Statistical evaluations

Scanning densitometry was performed using an Image Master® VDS (Pharmacia Biotech Inc., San Francisco, CA). All data are expressed as the mean ± SD of results from the number (n) of experiments. Differences between data sets were assessed by Student’s t-test. P<0.05 indicated a statistically significant difference.

Results

Honokiol suppressed TNF-α-induced ICAM-1 and VCAM-1 expression in HUVECs

Adhesion molecules such as ICAM-1 and VCAM-1 have been shown to be involved in cell-cell and cell-ECM interactions and are mechanistically important for the extravasation of cancer cells during metastasis (1,29). The adhesion of circulating tumor cells to the microvascular endothelium of organs at distant sites is an important step in blood-borne metastasis. Accordingly, we first examined the effect of honokiol on ICAM-1 and VCAM-1 expression after TNF-α-stimulation of HUVECs. The cells were pretreated with varying doses of honokiol (1, 5, 10, 20 or 50 μM) for 24 h and were then co-treated with TNF-α (10 ng/ml) for 6 h. The results showed that TNF-α increased both ICAM-1 and VCAM-1 expression. This increase was significantly suppressed by honokiol from 20 μM, or 5 μM, respectively, suggesting that honokiol regulates the TNF-α-induced expression of VCAM-1 more effectively than that of ICAM-1 (Fig. 2).

Honokiol inhibited the TNF-α-stimulated adhesion of T98G glioblastoma cells to ECs

Following the study of the effect of honokiol on ICAM-1 and VCAM-1 expression after TNF-α stimulation, the effect of honokiol on the adhesion of cancer cells to HUVECs was investigated. Adhesion of T98G cells to HUVECs stimulated with TNF-α at 10 ng/ml for 6 h was dramatically increased compared to unactivated HUVECs. By contrast, treatment of the HUVECs with 5 to 50 μM honokiol for 24 h before TNF-α stimulation resulted in a significant reduction of T98G cells adhering to ECs (Fig. 3).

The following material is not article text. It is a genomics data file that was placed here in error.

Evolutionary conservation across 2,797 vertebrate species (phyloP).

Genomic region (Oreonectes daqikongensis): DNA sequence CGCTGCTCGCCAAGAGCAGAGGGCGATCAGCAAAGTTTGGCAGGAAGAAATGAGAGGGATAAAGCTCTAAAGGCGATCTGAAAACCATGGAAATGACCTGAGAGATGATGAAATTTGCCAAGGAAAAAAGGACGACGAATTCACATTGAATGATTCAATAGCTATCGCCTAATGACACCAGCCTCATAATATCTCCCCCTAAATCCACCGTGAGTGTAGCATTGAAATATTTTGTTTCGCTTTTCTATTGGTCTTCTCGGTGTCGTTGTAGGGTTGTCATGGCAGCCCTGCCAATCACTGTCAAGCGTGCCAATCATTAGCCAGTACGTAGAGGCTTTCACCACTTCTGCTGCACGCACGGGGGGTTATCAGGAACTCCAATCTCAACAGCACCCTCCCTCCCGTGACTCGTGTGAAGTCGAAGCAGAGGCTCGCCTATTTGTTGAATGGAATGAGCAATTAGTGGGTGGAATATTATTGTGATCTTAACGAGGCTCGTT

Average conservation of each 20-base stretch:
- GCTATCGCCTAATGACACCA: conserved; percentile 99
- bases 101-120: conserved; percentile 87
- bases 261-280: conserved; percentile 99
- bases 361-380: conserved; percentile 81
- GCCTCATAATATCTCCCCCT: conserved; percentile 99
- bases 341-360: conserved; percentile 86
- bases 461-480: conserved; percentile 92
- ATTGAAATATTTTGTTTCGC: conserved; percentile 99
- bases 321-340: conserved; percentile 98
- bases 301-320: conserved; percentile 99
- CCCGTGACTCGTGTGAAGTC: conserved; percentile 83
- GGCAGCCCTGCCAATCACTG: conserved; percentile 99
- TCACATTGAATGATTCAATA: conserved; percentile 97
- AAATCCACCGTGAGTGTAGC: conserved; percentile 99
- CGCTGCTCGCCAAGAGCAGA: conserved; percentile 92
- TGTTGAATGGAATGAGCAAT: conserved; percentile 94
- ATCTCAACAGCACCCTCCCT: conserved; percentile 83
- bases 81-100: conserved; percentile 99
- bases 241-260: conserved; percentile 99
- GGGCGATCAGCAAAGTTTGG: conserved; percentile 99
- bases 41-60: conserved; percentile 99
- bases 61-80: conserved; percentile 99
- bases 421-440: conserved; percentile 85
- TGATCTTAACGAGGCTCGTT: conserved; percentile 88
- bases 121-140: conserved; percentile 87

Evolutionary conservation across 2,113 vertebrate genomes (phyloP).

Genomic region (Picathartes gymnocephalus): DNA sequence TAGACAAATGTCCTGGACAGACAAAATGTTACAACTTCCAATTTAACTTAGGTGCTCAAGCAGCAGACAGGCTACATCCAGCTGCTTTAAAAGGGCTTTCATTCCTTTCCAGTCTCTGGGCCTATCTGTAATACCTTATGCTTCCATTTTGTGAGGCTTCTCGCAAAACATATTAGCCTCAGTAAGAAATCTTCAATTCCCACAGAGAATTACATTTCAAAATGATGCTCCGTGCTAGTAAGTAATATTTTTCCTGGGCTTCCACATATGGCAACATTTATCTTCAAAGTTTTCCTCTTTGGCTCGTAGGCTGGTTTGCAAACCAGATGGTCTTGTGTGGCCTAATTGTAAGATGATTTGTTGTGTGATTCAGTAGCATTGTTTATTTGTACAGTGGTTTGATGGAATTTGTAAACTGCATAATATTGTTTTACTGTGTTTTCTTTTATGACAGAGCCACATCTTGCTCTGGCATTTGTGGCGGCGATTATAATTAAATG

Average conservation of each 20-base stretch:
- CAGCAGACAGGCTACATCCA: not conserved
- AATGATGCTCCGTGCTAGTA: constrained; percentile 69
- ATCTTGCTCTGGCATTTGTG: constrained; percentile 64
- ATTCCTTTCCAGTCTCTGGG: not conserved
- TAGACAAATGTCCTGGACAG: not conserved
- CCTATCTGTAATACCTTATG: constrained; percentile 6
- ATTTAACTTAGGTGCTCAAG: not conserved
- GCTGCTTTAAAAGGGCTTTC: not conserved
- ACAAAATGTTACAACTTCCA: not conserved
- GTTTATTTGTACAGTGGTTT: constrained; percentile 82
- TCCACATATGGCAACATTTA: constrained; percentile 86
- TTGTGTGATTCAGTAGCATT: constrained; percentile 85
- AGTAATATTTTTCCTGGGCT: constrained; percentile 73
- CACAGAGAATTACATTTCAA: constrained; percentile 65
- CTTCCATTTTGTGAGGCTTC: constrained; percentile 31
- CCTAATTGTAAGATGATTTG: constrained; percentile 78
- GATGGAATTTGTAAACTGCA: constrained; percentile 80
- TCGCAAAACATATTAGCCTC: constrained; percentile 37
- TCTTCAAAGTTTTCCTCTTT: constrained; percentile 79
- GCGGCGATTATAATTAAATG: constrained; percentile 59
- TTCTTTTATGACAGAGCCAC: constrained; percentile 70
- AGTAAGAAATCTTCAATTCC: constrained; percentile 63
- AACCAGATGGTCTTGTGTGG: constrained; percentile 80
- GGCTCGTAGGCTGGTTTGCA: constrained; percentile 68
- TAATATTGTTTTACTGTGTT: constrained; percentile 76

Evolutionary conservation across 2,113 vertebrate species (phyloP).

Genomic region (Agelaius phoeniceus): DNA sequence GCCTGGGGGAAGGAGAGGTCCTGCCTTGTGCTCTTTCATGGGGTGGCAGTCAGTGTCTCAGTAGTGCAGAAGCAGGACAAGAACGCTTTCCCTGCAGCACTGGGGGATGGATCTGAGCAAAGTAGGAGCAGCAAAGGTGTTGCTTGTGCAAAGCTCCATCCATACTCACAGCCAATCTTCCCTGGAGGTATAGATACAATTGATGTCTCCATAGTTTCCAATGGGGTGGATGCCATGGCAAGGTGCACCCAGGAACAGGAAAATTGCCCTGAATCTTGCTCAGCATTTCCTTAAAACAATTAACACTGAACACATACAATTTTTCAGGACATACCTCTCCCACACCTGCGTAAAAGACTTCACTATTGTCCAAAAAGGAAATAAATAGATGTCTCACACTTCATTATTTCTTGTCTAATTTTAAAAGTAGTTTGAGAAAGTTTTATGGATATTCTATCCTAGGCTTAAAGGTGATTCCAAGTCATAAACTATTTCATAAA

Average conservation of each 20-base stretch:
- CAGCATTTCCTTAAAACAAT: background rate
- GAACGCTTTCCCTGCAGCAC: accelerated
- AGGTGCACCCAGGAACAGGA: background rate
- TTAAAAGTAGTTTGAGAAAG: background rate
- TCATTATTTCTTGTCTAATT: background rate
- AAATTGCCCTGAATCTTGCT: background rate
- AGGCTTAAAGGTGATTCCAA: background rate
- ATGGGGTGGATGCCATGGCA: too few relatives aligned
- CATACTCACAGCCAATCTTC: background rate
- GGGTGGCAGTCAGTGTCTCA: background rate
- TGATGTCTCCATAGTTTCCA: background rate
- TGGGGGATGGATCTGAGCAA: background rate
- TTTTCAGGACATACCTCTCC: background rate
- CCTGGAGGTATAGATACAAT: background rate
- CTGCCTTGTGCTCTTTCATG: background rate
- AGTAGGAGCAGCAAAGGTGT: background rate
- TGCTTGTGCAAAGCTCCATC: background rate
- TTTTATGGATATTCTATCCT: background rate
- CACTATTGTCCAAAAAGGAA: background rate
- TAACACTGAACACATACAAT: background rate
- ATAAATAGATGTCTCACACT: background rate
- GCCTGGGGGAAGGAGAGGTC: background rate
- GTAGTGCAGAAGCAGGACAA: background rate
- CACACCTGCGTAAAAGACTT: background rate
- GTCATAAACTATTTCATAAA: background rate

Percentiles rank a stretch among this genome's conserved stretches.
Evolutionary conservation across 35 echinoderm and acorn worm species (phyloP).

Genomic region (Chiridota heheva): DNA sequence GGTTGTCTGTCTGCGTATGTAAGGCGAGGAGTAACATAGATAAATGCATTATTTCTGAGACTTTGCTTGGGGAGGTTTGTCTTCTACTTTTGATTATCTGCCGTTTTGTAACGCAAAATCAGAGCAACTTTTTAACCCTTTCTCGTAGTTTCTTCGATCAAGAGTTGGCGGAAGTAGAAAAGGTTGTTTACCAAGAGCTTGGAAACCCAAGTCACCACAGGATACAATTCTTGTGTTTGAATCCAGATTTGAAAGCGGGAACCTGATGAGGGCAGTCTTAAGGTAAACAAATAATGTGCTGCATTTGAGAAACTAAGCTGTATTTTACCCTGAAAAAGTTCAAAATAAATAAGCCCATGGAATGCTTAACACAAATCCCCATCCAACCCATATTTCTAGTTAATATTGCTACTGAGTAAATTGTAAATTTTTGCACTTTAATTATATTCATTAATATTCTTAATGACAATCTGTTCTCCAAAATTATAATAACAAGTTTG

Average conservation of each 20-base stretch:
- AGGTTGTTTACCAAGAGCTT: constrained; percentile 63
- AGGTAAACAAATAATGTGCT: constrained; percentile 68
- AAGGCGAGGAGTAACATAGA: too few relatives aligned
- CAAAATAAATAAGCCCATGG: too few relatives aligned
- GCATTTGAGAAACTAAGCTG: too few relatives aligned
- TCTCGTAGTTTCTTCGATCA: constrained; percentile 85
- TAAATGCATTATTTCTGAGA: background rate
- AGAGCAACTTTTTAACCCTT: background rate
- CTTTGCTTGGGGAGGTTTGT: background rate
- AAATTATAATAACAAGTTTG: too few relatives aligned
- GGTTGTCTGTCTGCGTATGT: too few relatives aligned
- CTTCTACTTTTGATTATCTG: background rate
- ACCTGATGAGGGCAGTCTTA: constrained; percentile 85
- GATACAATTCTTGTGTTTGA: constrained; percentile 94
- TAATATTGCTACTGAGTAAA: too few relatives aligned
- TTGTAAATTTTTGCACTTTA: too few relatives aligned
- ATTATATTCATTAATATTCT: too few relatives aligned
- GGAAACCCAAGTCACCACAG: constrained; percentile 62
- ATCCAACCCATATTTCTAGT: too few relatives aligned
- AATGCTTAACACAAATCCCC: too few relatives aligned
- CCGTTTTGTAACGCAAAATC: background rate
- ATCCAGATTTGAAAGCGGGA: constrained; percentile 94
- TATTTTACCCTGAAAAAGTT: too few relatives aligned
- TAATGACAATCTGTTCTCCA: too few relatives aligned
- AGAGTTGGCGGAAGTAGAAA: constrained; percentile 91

Honokiol effectively prevented T98G cell invasion

Cancer cell invasion is important during the formation of distant metastases. Therefore, an in vitro invasion assay was performed to assess whether honokiol could inhibit glioblastoma invasion. T98G cells not treated with honokiol exhibited significant migration across a transwell membrane; by contrast, treatment with 5 to 50 μM honokiol significantly inhibited cancer cell invasion (Fig. 4).

Honokiol decreased cell viability of T98G glioblastoma cells in a dose-dependent manner

Subsequently, we examined the cell viabilities of HUVECs and T98G cells in response to honokiol. When HUVECs and T98G cells were treated with varying doses of honokiol (1, 5, 10, 20 or 50 μM) for 24 h, honokiol significantly suppressed cell viability of T98G cells at doses of 10 μM or more; 50 μM of honokiol decreased cell viability of T98G cells by approximately 77% (Fig. 5A). Although honokiol also decreased the cell viability of HUVECs, honokiol-mediated cytotoxicity was not significant at doses lower than 20 μM, and the 50 μM dose was less toxic to HUVECs than to T98G cells (Fig. 5B).

Honokiol induced apoptotic cell death by increasing the Bax/Bcl-2 ratio

Fig. 5A shows that honokiol significantly induced T98G cell death from 10 μM, a lower dose than was toxic to HUVECs. To confirm that honokiol-induced cytotoxicity was due to the induction of apoptotic cell death in T98G cells, we performed a TUNEL assay and also assayed the levels of the anti-apoptotic protein, Bcl-2, and the pro-apoptotic protein, Bax, by western blot analysis. Cells were treated with honokiol (toxic doses; 10, 20 or 50 μM) for 24 h, and TUNEL-positive cells were determined as described in Materials and methods. As shown in Fig. 6, honokiol effectively increased the number of TUNEL-positive cells at 10, 20 and 50 μM, suggesting that honokiol-induced cytotoxicity was due to the induction of apoptotic cell death. Moreover, western blot analysis showed that honokiol significantly increased pro-apoptotic Bax protein levels and decreased anti-apoptotic Bcl-2 levels in T98G cells at doses of 10 μM or more (Fig. 7), corresponding to the honokiol-induced cell death that also occurs at doses of 10 μM or more. These results suggest that honokiol induces apoptotic cell death in glioblastoma cells through the upregulation of the Bax/Bcl-2 ratio.

Discussion

This study showed that honokiol, an active component isolated from the herb Magnolia officinalis, exerts anticancer effects in human glioblastoma T98G cells through the regulation of adhesion molecules and the induction of apoptotic cell death. In addition, we suggested that honokiol induces apoptotic cell death in glioblastoma cells through the upregulation of the Bax/Bcl-2 ratio and blocks glioblastoma cell invasion through regulation of adhesion molecules such as ICAM-1 and VCAM-1 (Fig. 8).